And of course, being the carefree person that I am, I figured that I’ll rent an apartment when I get to Poland. I didn’t account for the fact that there will be hundreds of people also looking for apartment XD It took me two weeks to be able to find apartment, and I was running all over town trying to do apartment viewing, talking to owners, talking to agents, and staying with different Airbnb hosts meanwhile (it was expensive, and I have three different hosts due to the timing of booking).

I was very happy to finally rent an apartment within half an hour of the University, and the owner was very understanding and accommodating with my circumstances (I couldn’t pay him right away when we sign the contract, as I forgot about the withdrawing limit for ATM, and I didn’t know that the first payment is in cash).

The lesson I had to learn: do more research, but a good thing that came with the struggle I had to go through – learning that I am stronger than I think and that the struggle is only a temporary thing. During the first month I was in Poland, I had to travel all over town to find the things I need while trying my best to convey my meaning to native Polskie who doesn’t speak much English. I also had to do things the hard way, like checking to see what voltage my electronic equipments need; if I had done that, I would have saved so much time and effort. Instead, I thought that everything I own need a power converter, so I had to run to many electronic stores to find a power converter that is strong enough for my 250 watts laptop, only to find out that my laptop can convert EU power (if it has 100 ~ 240 V, then you only need an adapter for the plug, not the battery). I didn’t check, so I ran into the problem of trying to find a strong enough power converter, but the strongest could only convert up to 200 watts, so for a while I had to plug to charge my laptop while it’s turned off, and it takes almost twice as long to charge as usual, and have to charge my phone while I’m not charging the laptop so I can find my way around the city.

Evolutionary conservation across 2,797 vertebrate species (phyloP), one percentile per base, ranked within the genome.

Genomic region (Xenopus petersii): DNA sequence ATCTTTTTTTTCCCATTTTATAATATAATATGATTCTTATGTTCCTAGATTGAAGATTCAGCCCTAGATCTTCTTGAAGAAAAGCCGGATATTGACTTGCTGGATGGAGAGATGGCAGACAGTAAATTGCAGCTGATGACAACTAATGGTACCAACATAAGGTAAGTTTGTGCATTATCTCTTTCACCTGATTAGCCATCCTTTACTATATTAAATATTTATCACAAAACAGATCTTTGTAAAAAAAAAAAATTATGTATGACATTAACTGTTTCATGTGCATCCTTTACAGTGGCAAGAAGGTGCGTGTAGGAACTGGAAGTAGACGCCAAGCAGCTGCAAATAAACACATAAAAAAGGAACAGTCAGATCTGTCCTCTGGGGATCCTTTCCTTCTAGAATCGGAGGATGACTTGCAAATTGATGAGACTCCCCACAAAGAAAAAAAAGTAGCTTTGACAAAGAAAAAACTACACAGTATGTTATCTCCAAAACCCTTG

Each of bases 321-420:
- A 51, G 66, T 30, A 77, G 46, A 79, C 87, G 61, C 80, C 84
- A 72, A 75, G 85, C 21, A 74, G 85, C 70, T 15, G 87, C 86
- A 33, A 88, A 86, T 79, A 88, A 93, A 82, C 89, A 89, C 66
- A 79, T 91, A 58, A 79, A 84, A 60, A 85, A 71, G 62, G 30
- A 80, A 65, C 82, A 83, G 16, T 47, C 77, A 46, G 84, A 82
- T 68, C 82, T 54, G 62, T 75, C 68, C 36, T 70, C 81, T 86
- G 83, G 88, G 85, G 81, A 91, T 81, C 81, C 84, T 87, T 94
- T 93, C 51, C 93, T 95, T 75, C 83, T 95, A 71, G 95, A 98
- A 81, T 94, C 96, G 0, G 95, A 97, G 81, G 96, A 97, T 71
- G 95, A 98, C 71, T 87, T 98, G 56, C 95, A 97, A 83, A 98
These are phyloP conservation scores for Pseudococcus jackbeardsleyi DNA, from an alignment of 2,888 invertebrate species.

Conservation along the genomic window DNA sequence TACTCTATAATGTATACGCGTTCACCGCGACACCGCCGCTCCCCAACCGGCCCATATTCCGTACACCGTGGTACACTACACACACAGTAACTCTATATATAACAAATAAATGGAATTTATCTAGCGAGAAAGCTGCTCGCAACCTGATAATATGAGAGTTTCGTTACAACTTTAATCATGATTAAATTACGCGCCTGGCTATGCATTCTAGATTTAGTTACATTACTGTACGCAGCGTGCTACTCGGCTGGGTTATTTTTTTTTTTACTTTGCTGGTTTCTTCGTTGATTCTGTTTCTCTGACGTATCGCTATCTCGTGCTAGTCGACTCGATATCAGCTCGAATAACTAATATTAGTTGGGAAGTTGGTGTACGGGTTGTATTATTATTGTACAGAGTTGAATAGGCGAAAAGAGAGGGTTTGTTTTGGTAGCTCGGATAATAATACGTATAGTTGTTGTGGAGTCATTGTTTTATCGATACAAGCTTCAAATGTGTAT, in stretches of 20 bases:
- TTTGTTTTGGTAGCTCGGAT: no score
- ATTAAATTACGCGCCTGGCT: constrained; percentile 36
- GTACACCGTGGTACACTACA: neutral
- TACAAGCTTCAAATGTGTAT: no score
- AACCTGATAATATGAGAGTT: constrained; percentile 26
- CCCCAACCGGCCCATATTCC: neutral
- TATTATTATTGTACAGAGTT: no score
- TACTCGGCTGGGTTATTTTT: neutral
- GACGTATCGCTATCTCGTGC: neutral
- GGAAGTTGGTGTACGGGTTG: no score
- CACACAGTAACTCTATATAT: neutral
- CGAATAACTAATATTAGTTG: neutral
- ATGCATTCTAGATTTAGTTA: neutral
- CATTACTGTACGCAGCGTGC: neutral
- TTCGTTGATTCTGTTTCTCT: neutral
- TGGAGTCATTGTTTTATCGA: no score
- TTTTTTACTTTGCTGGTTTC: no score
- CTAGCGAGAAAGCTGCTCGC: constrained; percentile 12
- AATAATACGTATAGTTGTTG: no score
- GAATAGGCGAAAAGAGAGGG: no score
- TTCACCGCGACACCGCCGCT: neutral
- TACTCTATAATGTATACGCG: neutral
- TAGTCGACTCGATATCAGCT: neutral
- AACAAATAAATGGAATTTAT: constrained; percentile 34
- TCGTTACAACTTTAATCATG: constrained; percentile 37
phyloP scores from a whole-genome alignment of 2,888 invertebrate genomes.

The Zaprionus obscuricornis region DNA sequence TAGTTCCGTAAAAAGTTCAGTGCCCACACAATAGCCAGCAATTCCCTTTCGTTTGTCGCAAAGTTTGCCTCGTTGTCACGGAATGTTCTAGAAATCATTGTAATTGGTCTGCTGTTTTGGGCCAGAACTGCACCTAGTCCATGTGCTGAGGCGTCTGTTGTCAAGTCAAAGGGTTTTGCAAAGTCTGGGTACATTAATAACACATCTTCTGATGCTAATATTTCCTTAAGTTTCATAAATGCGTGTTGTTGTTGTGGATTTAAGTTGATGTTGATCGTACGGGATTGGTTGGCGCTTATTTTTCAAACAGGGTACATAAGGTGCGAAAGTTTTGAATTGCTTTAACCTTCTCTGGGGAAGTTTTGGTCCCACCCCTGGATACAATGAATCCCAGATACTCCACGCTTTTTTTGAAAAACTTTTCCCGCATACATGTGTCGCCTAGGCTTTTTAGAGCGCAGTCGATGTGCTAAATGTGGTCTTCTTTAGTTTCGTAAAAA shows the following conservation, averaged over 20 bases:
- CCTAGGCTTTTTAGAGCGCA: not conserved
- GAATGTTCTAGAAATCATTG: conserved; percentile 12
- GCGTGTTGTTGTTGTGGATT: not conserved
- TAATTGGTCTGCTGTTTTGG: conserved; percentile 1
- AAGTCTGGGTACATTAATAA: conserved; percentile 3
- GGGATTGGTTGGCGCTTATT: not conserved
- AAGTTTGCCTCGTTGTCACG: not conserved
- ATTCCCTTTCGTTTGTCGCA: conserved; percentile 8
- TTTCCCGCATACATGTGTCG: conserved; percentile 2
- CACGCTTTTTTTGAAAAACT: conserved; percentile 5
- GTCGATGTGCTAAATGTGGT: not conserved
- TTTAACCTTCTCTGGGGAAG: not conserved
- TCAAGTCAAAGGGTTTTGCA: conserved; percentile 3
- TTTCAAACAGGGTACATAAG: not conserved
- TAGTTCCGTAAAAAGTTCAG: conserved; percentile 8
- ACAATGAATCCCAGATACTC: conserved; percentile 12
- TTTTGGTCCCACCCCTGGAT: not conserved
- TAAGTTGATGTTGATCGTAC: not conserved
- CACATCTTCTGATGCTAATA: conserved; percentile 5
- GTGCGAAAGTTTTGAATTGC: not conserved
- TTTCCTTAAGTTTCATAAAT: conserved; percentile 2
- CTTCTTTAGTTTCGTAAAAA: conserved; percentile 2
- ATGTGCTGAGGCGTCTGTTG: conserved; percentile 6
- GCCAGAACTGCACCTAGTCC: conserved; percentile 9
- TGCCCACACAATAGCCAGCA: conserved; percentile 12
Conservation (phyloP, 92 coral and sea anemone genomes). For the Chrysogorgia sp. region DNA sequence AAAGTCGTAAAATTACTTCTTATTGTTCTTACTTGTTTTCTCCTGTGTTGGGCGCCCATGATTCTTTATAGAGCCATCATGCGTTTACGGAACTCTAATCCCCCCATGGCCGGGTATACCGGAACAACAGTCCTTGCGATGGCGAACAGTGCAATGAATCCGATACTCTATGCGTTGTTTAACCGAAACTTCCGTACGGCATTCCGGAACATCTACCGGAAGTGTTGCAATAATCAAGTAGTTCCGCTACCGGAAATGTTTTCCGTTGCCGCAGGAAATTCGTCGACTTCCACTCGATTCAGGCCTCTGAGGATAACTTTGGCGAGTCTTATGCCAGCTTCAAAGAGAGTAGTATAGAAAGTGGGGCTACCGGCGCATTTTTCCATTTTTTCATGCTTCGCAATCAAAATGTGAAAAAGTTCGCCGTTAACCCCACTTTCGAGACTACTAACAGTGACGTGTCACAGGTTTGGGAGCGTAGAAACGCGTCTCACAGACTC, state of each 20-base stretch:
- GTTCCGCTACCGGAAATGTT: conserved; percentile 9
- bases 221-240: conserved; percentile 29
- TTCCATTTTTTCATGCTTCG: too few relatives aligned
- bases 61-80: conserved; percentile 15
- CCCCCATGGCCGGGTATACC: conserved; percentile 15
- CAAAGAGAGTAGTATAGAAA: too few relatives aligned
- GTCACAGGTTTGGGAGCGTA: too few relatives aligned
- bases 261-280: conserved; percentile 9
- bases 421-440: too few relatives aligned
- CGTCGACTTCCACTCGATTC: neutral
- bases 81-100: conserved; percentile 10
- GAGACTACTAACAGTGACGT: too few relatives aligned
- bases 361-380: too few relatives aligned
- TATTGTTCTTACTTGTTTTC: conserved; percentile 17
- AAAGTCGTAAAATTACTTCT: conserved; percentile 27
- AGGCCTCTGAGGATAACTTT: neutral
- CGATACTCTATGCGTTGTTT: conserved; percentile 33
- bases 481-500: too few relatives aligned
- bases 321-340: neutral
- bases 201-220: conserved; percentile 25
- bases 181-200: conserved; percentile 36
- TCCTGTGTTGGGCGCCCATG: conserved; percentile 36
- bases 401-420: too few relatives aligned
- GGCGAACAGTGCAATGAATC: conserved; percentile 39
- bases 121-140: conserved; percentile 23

After all that trouble, I find out that all my electronic devices are quite capable of converting power by themselves, all of them are dual voltage XD

Gadzookaronians, four days of hunting for power converters, only to find out that I don’t need to. Urgh. The rest was fairly easier, getting plug adapters, and find a surge protector outlet and I was good to go.

So, yes, research, as I was pretty confident when I was on my way to Poland, then find out that I don’t really know anything, it’s rather frustrating, humbling, and hilarious at the same time. I don’t think I’ve ever walked for 8 hours a day ever since I move to the good U.S. of A, but I’ve had to do that during my first month of just getting used to how things are in Poland. Now that I have my own place, my base of operations, I’ve only had to walk for 4 hours a day, isn’t that marvelous?

It’s been a learning experience, and I’m still hanging on. I’m proud of that.